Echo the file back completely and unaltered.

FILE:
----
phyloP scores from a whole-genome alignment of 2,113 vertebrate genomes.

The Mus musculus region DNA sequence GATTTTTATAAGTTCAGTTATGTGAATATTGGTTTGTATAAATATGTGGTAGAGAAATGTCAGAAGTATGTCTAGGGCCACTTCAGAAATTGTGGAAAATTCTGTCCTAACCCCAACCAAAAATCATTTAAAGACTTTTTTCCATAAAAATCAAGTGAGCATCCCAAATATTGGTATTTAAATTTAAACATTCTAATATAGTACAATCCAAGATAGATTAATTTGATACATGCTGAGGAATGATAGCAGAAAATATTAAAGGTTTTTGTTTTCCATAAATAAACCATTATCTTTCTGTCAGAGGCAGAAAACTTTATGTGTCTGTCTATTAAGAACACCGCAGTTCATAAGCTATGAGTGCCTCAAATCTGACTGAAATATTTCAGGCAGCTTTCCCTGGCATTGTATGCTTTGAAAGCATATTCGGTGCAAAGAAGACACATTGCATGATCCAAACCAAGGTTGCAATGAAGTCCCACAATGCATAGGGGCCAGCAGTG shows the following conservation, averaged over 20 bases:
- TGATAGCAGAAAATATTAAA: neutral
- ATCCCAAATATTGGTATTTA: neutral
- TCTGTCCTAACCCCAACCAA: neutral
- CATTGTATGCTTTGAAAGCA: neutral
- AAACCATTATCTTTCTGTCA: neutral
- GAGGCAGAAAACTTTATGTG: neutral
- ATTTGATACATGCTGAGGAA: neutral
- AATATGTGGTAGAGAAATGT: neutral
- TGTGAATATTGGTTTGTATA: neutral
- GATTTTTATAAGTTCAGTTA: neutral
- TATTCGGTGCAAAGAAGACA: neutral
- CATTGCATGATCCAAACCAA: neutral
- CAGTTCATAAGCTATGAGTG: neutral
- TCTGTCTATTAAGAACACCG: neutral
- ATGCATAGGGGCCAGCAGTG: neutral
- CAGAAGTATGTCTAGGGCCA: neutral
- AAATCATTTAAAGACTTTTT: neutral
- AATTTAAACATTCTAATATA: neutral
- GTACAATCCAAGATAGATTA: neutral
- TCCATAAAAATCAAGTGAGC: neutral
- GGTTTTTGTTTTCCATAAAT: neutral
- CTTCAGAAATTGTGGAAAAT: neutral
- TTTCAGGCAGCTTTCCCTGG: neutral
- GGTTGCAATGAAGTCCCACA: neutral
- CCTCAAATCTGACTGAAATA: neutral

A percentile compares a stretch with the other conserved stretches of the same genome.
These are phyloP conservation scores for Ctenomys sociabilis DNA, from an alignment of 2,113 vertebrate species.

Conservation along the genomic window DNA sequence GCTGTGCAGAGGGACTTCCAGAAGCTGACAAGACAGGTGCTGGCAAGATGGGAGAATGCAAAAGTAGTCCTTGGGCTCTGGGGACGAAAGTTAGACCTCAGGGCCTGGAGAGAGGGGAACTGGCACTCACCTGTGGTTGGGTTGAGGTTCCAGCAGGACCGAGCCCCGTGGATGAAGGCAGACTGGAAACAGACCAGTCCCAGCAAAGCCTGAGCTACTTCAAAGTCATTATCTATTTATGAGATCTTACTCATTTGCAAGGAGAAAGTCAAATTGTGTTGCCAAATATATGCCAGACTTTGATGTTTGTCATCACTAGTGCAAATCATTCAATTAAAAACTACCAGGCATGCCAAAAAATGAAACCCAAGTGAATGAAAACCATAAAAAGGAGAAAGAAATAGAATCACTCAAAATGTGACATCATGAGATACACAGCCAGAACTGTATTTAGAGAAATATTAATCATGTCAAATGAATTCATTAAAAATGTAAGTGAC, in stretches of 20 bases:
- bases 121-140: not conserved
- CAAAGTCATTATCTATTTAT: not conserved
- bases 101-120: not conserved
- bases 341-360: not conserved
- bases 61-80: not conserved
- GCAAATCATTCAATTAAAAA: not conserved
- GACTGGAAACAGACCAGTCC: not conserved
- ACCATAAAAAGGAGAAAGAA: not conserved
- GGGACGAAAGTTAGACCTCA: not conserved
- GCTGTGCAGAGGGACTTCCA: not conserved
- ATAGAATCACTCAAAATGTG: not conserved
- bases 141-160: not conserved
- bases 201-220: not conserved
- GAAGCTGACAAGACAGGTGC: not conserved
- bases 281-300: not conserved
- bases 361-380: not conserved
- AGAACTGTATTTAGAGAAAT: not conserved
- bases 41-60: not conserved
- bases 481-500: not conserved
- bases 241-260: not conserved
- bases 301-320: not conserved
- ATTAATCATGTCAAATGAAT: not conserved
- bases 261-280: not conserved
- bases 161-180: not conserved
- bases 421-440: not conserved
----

phyloP scores from a whole-genome alignment of 2,113 vertebrate genomes.

The Mus musculus region DNA sequence GATTTTTATAAGTTCAGTTATGTGAATATTGGTTTGTATAAATATGTGGTAGAGAAATGTCAGAAGTATGTCTAGGGCCACTTCAGAAATTGTGGAAAATTCTGTCCTAACCCCAACCAAAAATCATTTAAAGACTTTTTTCCATAAAAATCAAGTGAGCATCCCAAATATTGGTATTTAAATTTAAACATTCTAATATAGTACAATCCAAGATAGATTAATTTGATACATGCTGAGGAATGATAGCAGAAAATATTAAAGGTTTTTGTTTTCCATAAATAAACCATTATCTTTCTGTCAGAGGCAGAAAACTTTATGTGTCTGTCTATTAAGAACACCGCAGTTCATAAGCTATGAGTGCCTCAAATCTGACTGAAATATTTCAGGCAGCTTTCCCTGGCATTGTATGCTTTGAAAGCATATTCGGTGCAAAGAAGACACATTGCATGATCCAAACCAAGGTTGCAATGAAGTCCCACAATGCATAGGGGCCAGCAGTG shows the following conservation, averaged over 20 bases:
- TGATAGCAGAAAATATTAAA: neutral
- ATCCCAAATATTGGTATTTA: neutral
- TCTGTCCTAACCCCAACCAA: neutral
- CATTGTATGCTTTGAAAGCA: neutral
- AAACCATTATCTTTCTGTCA: neutral
- GAGGCAGAAAACTTTATGTG: neutral
- ATTTGATACATGCTGAGGAA: neutral
- AATATGTGGTAGAGAAATGT: neutral
- TGTGAATATTGGTTTGTATA: neutral
- GATTTTTATAAGTTCAGTTA: neutral
- TATTCGGTGCAAAGAAGACA: neutral
- CATTGCATGATCCAAACCAA: neutral
- CAGTTCATAAGCTATGAGTG: neutral
- TCTGTCTATTAAGAACACCG: neutral
- ATGCATAGGGGCCAGCAGTG: neutral
- CAGAAGTATGTCTAGGGCCA: neutral
- AAATCATTTAAAGACTTTTT: neutral
- AATTTAAACATTCTAATATA: neutral
- GTACAATCCAAGATAGATTA: neutral
- TCCATAAAAATCAAGTGAGC: neutral
- GGTTTTTGTTTTCCATAAAT: neutral
- CTTCAGAAATTGTGGAAAAT: neutral
- TTTCAGGCAGCTTTCCCTGG: neutral
- GGTTGCAATGAAGTCCCACA: neutral
- CCTCAAATCTGACTGAAATA: neutral

A percentile compares a stretch with the other conserved stretches of the same genome.
These are phyloP conservation scores for Ctenomys sociabilis DNA, from an alignment of 2,113 vertebrate species.

Conservation along the genomic window DNA sequence GCTGTGCAGAGGGACTTCCAGAAGCTGACAAGACAGGTGCTGGCAAGATGGGAGAATGCAAAAGTAGTCCTTGGGCTCTGGGGACGAAAGTTAGACCTCAGGGCCTGGAGAGAGGGGAACTGGCACTCACCTGTGGTTGGGTTGAGGTTCCAGCAGGACCGAGCCCCGTGGATGAAGGCAGACTGGAAACAGACCAGTCCCAGCAAAGCCTGAGCTACTTCAAAGTCATTATCTATTTATGAGATCTTACTCATTTGCAAGGAGAAAGTCAAATTGTGTTGCCAAATATATGCCAGACTTTGATGTTTGTCATCACTAGTGCAAATCATTCAATTAAAAACTACCAGGCATGCCAAAAAATGAAACCCAAGTGAATGAAAACCATAAAAAGGAGAAAGAAATAGAATCACTCAAAATGTGACATCATGAGATACACAGCCAGAACTGTATTTAGAGAAATATTAATCATGTCAAATGAATTCATTAAAAATGTAAGTGAC, in stretches of 20 bases:
- bases 121-140: not conserved
- CAAAGTCATTATCTATTTAT: not conserved
- bases 101-120: not conserved
- bases 341-360: not conserved
- bases 61-80: not conserved
- GCAAATCATTCAATTAAAAA: not conserved
- GACTGGAAACAGACCAGTCC: not conserved
- ACCATAAAAAGGAGAAAGAA: not conserved
- GGGACGAAAGTTAGACCTCA: not conserved
- GCTGTGCAGAGGGACTTCCA: not conserved
- ATAGAATCACTCAAAATGTG: not conserved
- bases 141-160: not conserved
- bases 201-220: not conserved
- GAAGCTGACAAGACAGGTGC: not conserved
- bases 281-300: not conserved
- bases 361-380: not conserved
- AGAACTGTATTTAGAGAAAT: not conserved
- bases 41-60: not conserved
- bases 481-500: not conserved
- bases 241-260: not conserved
- bases 301-320: not conserved
- ATTAATCATGTCAAATGAAT: not conserved
- bases 261-280: not conserved
- bases 161-180: not conserved
- bases 421-440: not conserved